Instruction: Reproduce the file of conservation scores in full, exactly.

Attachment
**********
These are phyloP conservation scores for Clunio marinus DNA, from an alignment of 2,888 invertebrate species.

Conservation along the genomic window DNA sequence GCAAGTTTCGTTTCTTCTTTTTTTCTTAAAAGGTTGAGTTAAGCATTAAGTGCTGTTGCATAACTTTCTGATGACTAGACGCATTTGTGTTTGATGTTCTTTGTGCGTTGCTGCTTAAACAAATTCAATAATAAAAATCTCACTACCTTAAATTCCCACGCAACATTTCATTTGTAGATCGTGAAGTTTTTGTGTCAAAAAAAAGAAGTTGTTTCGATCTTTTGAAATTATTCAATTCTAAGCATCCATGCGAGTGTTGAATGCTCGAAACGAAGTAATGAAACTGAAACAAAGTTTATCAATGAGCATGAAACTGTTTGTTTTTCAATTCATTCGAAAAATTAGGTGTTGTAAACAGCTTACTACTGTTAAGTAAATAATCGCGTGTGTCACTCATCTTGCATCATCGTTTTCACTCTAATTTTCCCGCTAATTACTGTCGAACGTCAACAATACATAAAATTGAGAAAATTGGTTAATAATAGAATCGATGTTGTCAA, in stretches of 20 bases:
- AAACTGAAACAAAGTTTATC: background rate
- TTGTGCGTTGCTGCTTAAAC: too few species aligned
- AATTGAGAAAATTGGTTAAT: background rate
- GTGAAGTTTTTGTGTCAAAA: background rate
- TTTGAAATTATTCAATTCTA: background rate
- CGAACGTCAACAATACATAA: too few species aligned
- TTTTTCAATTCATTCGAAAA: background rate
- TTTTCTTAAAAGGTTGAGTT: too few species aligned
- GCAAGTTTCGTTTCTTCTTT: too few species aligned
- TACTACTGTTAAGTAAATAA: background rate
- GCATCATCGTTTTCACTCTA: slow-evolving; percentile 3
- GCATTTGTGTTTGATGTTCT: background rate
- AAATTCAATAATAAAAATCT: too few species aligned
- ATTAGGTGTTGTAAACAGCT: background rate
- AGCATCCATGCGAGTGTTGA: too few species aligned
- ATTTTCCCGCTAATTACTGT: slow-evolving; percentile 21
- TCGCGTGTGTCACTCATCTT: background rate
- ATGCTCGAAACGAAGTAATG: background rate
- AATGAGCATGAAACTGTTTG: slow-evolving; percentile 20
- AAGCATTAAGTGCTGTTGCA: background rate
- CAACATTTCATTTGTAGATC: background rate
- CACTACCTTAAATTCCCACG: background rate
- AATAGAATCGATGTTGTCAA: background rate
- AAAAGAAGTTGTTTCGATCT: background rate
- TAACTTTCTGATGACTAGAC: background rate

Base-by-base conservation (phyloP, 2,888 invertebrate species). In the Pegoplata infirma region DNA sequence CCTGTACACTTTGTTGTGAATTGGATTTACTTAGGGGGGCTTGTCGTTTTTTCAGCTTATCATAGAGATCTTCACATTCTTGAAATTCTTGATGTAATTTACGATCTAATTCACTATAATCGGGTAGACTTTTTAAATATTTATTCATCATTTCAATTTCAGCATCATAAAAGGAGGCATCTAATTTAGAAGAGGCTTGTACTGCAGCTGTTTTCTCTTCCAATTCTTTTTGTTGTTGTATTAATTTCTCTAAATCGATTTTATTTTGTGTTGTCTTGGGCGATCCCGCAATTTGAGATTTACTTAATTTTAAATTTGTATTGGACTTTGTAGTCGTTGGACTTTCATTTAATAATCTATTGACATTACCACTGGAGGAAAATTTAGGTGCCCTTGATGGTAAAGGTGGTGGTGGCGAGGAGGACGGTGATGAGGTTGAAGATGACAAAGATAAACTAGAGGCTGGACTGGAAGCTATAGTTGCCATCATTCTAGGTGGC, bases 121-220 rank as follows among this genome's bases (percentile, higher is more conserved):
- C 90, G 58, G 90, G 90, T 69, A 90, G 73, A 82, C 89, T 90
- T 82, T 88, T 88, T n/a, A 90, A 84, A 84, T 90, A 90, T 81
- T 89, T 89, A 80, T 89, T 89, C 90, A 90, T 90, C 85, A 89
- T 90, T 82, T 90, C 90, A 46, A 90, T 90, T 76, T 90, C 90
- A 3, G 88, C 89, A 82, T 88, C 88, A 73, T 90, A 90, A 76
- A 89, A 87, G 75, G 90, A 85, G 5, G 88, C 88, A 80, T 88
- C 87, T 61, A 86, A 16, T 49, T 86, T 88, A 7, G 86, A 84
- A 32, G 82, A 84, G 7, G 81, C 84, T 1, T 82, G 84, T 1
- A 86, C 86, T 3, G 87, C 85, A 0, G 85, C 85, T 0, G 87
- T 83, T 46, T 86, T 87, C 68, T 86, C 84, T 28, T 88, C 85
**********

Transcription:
These are phyloP conservation scores for Clunio marinus DNA, from an alignment of 2,888 invertebrate species.

Conservation along the genomic window DNA sequence GCAAGTTTCGTTTCTTCTTTTTTTCTTAAAAGGTTGAGTTAAGCATTAAGTGCTGTTGCATAACTTTCTGATGACTAGACGCATTTGTGTTTGATGTTCTTTGTGCGTTGCTGCTTAAACAAATTCAATAATAAAAATCTCACTACCTTAAATTCCCACGCAACATTTCATTTGTAGATCGTGAAGTTTTTGTGTCAAAAAAAAGAAGTTGTTTCGATCTTTTGAAATTATTCAATTCTAAGCATCCATGCGAGTGTTGAATGCTCGAAACGAAGTAATGAAACTGAAACAAAGTTTATCAATGAGCATGAAACTGTTTGTTTTTCAATTCATTCGAAAAATTAGGTGTTGTAAACAGCTTACTACTGTTAAGTAAATAATCGCGTGTGTCACTCATCTTGCATCATCGTTTTCACTCTAATTTTCCCGCTAATTACTGTCGAACGTCAACAATACATAAAATTGAGAAAATTGGTTAATAATAGAATCGATGTTGTCAA, in stretches of 20 bases:
- AAACTGAAACAAAGTTTATC: background rate
- TTGTGCGTTGCTGCTTAAAC: too few species aligned
- AATTGAGAAAATTGGTTAAT: background rate
- GTGAAGTTTTTGTGTCAAAA: background rate
- TTTGAAATTATTCAATTCTA: background rate
- CGAACGTCAACAATACATAA: too few species aligned
- TTTTTCAATTCATTCGAAAA: background rate
- TTTTCTTAAAAGGTTGAGTT: too few species aligned
- GCAAGTTTCGTTTCTTCTTT: too few species aligned
- TACTACTGTTAAGTAAATAA: background rate
- GCATCATCGTTTTCACTCTA: slow-evolving; percentile 3
- GCATTTGTGTTTGATGTTCT: background rate
- AAATTCAATAATAAAAATCT: too few species aligned
- ATTAGGTGTTGTAAACAGCT: background rate
- AGCATCCATGCGAGTGTTGA: too few species aligned
- ATTTTCCCGCTAATTACTGT: slow-evolving; percentile 21
- TCGCGTGTGTCACTCATCTT: background rate
- ATGCTCGAAACGAAGTAATG: background rate
- AATGAGCATGAAACTGTTTG: slow-evolving; percentile 20
- AAGCATTAAGTGCTGTTGCA: background rate
- CAACATTTCATTTGTAGATC: background rate
- CACTACCTTAAATTCCCACG: background rate
- AATAGAATCGATGTTGTCAA: background rate
- AAAAGAAGTTGTTTCGATCT: background rate
- TAACTTTCTGATGACTAGAC: background rate

Base-by-base conservation (phyloP, 2,888 invertebrate species). In the Pegoplata infirma region DNA sequence CCTGTACACTTTGTTGTGAATTGGATTTACTTAGGGGGGCTTGTCGTTTTTTCAGCTTATCATAGAGATCTTCACATTCTTGAAATTCTTGATGTAATTTACGATCTAATTCACTATAATCGGGTAGACTTTTTAAATATTTATTCATCATTTCAATTTCAGCATCATAAAAGGAGGCATCTAATTTAGAAGAGGCTTGTACTGCAGCTGTTTTCTCTTCCAATTCTTTTTGTTGTTGTATTAATTTCTCTAAATCGATTTTATTTTGTGTTGTCTTGGGCGATCCCGCAATTTGAGATTTACTTAATTTTAAATTTGTATTGGACTTTGTAGTCGTTGGACTTTCATTTAATAATCTATTGACATTACCACTGGAGGAAAATTTAGGTGCCCTTGATGGTAAAGGTGGTGGTGGCGAGGAGGACGGTGATGAGGTTGAAGATGACAAAGATAAACTAGAGGCTGGACTGGAAGCTATAGTTGCCATCATTCTAGGTGGC, bases 121-220 rank as follows among this genome's bases (percentile, higher is more conserved):
- C 90, G 58, G 90, G 90, T 69, A 90, G 73, A 82, C 89, T 90
- T 82, T 88, T 88, T n/a, A 90, A 84, A 84, T 90, A 90, T 81
- T 89, T 89, A 80, T 89, T 89, C 90, A 90, T 90, C 85, A 89
- T 90, T 82, T 90, C 90, A 46, A 90, T 90, T 76, T 90, C 90
- A 3, G 88, C 89, A 82, T 88, C 88, A 73, T 90, A 90, A 76
- A 89, A 87, G 75, G 90, A 85, G 5, G 88, C 88, A 80, T 88
- C 87, T 61, A 86, A 16, T 49, T 86, T 88, A 7, G 86, A 84
- A 32, G 82, A 84, G 7, G 81, C 84, T 1, T 82, G 84, T 1
- A 86, C 86, T 3, G 87, C 85, A 0, G 85, C 85, T 0, G 87
- T 83, T 46, T 86, T 87, C 68, T 86, C 84, T 28, T 88, C 85